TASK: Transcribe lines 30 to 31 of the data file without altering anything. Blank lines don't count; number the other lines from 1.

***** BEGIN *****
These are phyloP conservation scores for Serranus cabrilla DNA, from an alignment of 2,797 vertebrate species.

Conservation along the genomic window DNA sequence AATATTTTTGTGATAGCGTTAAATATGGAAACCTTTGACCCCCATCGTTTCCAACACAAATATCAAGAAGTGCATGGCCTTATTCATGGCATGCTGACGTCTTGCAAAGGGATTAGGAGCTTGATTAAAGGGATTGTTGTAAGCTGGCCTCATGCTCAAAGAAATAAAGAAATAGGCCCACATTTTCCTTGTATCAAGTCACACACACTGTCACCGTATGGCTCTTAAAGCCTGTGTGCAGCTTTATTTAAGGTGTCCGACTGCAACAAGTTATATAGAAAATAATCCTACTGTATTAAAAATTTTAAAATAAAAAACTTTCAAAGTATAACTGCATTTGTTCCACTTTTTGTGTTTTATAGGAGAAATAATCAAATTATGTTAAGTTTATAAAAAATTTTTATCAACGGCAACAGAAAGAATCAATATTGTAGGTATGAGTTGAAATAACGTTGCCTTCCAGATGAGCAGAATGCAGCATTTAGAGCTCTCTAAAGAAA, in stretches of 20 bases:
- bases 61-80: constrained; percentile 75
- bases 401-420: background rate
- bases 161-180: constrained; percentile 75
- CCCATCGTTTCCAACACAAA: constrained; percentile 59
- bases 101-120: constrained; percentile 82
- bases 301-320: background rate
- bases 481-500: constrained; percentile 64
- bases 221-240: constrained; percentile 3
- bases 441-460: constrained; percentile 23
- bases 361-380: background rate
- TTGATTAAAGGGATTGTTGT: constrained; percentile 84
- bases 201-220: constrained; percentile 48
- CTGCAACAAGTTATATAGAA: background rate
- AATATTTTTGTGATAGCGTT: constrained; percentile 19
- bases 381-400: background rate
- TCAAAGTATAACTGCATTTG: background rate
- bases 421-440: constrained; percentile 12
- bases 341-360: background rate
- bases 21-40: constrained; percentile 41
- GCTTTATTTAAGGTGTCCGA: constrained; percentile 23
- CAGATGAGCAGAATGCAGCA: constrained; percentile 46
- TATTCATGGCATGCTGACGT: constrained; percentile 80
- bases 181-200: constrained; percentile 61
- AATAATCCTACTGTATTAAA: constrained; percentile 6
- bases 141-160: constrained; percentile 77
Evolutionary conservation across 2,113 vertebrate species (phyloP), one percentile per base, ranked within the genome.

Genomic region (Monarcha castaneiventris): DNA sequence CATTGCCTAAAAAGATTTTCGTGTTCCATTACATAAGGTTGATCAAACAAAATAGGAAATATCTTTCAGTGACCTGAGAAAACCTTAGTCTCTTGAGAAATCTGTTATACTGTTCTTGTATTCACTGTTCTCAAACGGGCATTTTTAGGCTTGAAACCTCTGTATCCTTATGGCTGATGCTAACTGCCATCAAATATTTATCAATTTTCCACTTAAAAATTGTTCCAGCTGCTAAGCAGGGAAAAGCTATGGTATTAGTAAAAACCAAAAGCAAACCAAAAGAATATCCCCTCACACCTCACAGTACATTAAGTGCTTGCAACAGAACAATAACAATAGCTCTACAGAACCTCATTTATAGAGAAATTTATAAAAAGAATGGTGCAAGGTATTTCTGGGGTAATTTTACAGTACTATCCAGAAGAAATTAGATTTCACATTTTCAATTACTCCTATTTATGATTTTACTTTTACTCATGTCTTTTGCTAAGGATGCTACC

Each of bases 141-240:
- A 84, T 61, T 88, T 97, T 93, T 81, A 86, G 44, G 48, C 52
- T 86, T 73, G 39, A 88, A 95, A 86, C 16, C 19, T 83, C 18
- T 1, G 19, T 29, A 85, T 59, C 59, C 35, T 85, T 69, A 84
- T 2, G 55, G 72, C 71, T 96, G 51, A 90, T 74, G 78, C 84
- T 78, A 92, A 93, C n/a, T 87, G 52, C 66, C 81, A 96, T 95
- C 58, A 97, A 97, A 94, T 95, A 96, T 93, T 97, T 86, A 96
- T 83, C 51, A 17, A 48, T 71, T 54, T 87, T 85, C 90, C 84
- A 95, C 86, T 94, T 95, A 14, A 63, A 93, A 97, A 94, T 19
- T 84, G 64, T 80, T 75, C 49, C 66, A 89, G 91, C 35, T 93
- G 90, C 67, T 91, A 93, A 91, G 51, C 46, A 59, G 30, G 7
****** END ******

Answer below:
Each of bases 141-240:
- A 84, T 61, T 88, T 97, T 93, T 81, A 86, G 44, G 48, C 52